32 of the most common illnesses dogs get

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These are the most common illnesses dogs get because, like humans, our furry friends can suffer from a wide range, spanning from infectious diseases to chronic conditions. Infectious diseases such as parvovirus, distemper and leptospirosis can pose significant threats to a dog’s health. Parasitic infestations, including fleas, ticks, and intestinal worms, are common as well. Chronic conditions like arthritis, diabetes, and certain types of cancers are also prevalent in dogs. Breed-specific health issues also highlight the importance of understanding your particular dog.

Preventing – and treating – these illnesses involves a multi-faceted approach. Regular veterinary check-ups are essential to monitor a dog’s overall health and catch potential issues early. Vaccinations are crucial in preventing infectious diseases, and parasite prevention through regular use of the best flea treatments for dogs is paramount. A balanced diet, regular exercise, and maintaining a healthy weight contribute to a robust immune system and overall well-being. 

Additionally, providing a clean and safe environment, practicing good hygiene, and avoiding exposure to toxins are vital components of disease prevention in dogs. Being aware of what potential illnesses are prevalent in the canine population can help us jump straight on top of any issues and treat early. 

Let’s take a look at some of the most common problems.

32 of the most common illnesses dogs get

1. Ear infections

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Ear infections are relatively common in dogs, with certain breeds being more prone to them due to factors like ear anatomy, hair growth in the ear canal, and underlying skin conditions. Breeds with drop ears, such as cocker spaniels and basset hounds, are particularly susceptible.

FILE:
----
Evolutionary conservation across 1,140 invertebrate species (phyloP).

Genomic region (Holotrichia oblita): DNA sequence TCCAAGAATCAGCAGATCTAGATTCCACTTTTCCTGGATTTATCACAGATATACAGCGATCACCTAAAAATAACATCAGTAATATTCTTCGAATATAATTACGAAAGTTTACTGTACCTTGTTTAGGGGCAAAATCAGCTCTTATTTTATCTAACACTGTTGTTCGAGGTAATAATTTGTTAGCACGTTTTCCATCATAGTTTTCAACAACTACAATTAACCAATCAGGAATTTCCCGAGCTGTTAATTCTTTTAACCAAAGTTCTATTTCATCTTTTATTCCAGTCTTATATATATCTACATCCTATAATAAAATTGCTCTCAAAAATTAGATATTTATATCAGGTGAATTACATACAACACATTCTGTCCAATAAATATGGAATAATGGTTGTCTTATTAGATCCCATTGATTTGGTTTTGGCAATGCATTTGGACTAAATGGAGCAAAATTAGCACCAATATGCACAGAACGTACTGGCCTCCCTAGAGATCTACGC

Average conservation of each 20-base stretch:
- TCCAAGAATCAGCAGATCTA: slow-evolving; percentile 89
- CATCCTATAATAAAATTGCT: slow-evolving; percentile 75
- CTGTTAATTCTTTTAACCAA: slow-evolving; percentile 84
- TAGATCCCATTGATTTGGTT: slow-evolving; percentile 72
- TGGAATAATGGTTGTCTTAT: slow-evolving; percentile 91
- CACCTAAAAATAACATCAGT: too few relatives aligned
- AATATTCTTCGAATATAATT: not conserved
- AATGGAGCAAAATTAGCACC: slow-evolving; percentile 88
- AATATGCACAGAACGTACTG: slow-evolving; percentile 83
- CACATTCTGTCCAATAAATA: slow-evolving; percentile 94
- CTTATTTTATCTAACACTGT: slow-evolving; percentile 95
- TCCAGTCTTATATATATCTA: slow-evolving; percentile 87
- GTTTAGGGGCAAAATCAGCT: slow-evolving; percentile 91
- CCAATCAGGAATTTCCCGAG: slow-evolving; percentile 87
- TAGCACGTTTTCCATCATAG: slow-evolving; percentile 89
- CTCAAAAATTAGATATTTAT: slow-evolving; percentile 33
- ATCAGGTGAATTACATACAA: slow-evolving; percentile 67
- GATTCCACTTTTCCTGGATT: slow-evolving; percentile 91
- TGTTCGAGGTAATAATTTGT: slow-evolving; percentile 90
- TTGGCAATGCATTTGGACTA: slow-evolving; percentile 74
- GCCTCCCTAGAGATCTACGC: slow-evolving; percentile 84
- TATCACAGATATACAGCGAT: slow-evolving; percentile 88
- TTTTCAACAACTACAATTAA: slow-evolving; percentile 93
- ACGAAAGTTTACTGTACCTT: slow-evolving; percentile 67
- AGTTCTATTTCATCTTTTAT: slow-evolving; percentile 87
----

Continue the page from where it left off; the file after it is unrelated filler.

Ear infections can arise from various causes, including bacterial or yeast overgrowth, allergies, foreign bodies, or hormonal imbalances. Moisture, trapped in the ear canal after swimming or bathing, can create a favorable environment for microbial growth. Dogs with allergies may also experience inflammation in the ear, making them more susceptible to infections. 

If you see your dog scratching a lot, rubbing his ears, head shaking, or if there is any redness or swelling in the ear canal, or a foul smell of discharge, seek veterinary attention.

2. Allergies

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Allergies in dogs often manifest themselves on the skin. Environmental allergies, such as pollen or dust mites, can lead to itching, redness and irritation.

Food allergies – usually to a certain protein or grain – may also result in itching and skin inflammation, as well as an upset stomach.

Fleas can contribute to skin problems too as some dogs are hypersensitive to flea saliva. 

3. Fleas and ticks

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Biting insects such as fleas and ticks can have a very nasty effect on your dog’s health and well-being. 

Fleas cause intense itching and irritation as well as allergic reactions in some dogs due to the fleas’ saliva. It’s essential to know how to get rid of fleas because if the infestation is allowed to multiply, it can lead to hair loss, hot spots, and even anemia.